Our house was on the market for three months. Three months of having to show our place at any given moment. Three months of waiting for offers, offers falling through, and discussions about lowering the price. I was as skittish as a heroine in a horror film. By the time the sale was finalized, after a nail biter of a closing, all the nostalgia had been drained from my heart. We found an old Victorian in a quaint neighborhood. Our new house was twice the size, and three times as far from Troy's job down town. Throughout the process of sorting and packing, I was distracted from dwelling on the changes that were just around the corner. Perhaps, in all honesty, I couldn’t bear a formal goodbye. The feelings were too raw for handling just yet, too sore for an intrusive examination. We drove off into the future, without looking back.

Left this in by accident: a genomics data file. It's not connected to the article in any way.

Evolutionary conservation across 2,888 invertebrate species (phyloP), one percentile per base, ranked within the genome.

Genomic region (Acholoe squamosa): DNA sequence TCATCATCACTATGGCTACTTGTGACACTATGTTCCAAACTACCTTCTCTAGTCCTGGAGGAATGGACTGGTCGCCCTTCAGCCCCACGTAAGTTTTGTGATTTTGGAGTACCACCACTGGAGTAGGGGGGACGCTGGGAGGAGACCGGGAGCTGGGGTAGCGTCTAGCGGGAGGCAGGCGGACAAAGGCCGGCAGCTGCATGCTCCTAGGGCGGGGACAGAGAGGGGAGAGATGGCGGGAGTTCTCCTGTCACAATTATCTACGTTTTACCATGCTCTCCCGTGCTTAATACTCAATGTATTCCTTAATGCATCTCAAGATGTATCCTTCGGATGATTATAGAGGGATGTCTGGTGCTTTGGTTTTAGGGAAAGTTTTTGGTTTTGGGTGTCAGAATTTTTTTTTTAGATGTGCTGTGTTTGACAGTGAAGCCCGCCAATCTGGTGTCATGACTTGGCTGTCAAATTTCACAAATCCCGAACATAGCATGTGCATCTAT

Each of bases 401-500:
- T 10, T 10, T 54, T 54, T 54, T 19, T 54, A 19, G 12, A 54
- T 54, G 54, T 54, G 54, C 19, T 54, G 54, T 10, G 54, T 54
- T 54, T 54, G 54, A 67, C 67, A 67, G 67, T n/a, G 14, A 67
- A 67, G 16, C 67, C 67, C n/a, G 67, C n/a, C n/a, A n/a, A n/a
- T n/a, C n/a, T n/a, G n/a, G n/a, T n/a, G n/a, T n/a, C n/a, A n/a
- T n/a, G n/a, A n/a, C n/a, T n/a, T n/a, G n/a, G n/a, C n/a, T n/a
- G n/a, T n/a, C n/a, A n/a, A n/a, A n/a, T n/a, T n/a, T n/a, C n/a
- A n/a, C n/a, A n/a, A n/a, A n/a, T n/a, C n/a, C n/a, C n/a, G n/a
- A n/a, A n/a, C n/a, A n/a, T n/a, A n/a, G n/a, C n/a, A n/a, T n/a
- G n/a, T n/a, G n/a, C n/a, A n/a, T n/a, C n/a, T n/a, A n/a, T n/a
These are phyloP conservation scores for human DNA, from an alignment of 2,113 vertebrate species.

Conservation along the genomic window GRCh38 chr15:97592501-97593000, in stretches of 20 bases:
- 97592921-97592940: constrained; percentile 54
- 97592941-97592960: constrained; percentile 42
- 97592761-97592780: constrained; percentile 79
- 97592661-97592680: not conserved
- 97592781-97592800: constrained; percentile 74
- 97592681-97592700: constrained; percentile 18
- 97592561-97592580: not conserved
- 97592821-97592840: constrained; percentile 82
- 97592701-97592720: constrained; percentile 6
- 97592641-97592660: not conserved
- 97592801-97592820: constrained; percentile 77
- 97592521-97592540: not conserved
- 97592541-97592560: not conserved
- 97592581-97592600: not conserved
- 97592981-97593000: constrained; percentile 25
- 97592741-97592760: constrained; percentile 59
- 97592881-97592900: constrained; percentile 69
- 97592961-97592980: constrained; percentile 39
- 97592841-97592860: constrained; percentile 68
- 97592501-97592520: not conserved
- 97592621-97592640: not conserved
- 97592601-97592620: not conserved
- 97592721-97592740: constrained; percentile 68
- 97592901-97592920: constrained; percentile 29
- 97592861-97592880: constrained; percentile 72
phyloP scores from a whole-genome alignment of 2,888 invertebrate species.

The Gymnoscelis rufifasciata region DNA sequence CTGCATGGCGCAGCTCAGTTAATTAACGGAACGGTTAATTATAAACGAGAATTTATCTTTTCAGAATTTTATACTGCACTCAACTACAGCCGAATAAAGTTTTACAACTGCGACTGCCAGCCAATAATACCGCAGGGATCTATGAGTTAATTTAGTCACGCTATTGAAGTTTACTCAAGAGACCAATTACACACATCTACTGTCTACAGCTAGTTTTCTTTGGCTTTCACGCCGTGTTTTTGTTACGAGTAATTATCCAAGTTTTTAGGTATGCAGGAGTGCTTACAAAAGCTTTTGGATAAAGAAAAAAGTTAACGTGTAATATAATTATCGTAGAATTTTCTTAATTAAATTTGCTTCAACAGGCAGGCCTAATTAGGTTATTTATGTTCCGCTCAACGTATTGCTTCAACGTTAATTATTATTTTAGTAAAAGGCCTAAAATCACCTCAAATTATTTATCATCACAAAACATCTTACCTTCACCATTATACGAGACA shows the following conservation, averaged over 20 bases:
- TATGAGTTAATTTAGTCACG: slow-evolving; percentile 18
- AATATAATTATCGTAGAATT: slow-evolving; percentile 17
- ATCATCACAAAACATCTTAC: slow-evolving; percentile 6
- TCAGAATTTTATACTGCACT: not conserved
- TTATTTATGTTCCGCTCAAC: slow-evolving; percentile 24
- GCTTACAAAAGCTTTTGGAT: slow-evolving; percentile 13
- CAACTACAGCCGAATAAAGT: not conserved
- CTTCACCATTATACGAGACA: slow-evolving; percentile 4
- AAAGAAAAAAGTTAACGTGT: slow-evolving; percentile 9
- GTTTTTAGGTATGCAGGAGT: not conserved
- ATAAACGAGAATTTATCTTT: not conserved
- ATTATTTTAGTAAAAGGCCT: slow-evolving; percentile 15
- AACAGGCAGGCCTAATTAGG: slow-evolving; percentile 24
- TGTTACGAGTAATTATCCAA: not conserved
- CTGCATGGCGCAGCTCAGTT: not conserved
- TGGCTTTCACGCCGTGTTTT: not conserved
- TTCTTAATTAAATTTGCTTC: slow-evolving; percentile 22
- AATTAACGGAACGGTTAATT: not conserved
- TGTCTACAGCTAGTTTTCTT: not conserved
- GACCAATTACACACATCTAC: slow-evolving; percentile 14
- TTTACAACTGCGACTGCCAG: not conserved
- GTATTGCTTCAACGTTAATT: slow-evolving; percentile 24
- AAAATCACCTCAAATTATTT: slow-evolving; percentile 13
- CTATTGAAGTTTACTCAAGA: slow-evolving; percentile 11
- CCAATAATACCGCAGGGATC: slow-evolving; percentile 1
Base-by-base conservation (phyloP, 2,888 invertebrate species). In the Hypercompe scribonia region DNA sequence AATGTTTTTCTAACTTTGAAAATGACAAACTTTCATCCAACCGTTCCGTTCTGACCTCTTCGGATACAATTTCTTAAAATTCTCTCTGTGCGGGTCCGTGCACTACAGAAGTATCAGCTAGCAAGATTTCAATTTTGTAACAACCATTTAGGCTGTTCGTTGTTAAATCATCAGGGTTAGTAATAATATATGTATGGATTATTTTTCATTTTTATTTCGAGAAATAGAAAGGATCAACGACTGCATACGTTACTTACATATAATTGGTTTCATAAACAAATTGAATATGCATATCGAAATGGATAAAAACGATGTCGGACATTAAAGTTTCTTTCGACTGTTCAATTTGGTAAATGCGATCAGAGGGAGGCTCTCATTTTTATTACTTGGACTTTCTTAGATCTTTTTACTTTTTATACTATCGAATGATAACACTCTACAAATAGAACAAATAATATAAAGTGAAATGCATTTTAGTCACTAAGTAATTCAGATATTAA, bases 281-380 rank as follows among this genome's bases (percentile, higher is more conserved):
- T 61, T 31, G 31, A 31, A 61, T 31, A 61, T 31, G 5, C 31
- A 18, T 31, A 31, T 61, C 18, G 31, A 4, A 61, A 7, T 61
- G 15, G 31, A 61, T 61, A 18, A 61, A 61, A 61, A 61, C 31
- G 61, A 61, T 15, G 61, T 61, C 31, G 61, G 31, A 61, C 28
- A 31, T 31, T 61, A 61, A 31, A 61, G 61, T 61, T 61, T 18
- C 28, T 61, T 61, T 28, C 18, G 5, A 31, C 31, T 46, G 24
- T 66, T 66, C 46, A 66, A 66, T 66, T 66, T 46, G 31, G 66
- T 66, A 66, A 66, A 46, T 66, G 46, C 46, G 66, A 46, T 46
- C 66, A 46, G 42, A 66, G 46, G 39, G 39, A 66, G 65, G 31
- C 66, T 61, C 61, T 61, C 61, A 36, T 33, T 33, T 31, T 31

Of all of the millions of concerns tossing about in my mind last year, my children and their adjustment to this move, was not one of them. I had packed them up, along with the picture frames and dishes, assuming they were just as unfeeling as the glass and porcelain we wrapped with such care. “They are too small,” I thought, “to notice the difference.” But a week into our new lives as Hoosiers, once the novelty wore off and the permanence was starting to set in, Troy and I found ourselves with a small mutiny on our hands. “This house is too creaky and too scary! I miss my neighbors and our old park!” The disappointment expressed by my kids astonished me. “Are you serious?” we asked. “You have freedom here, and room to play. We live close to the library and bike trails.” But I was missing the point, entirely. Their longings could not be fulfilled using facts and logic. It takes time to develop roots and blossom in foreign soil.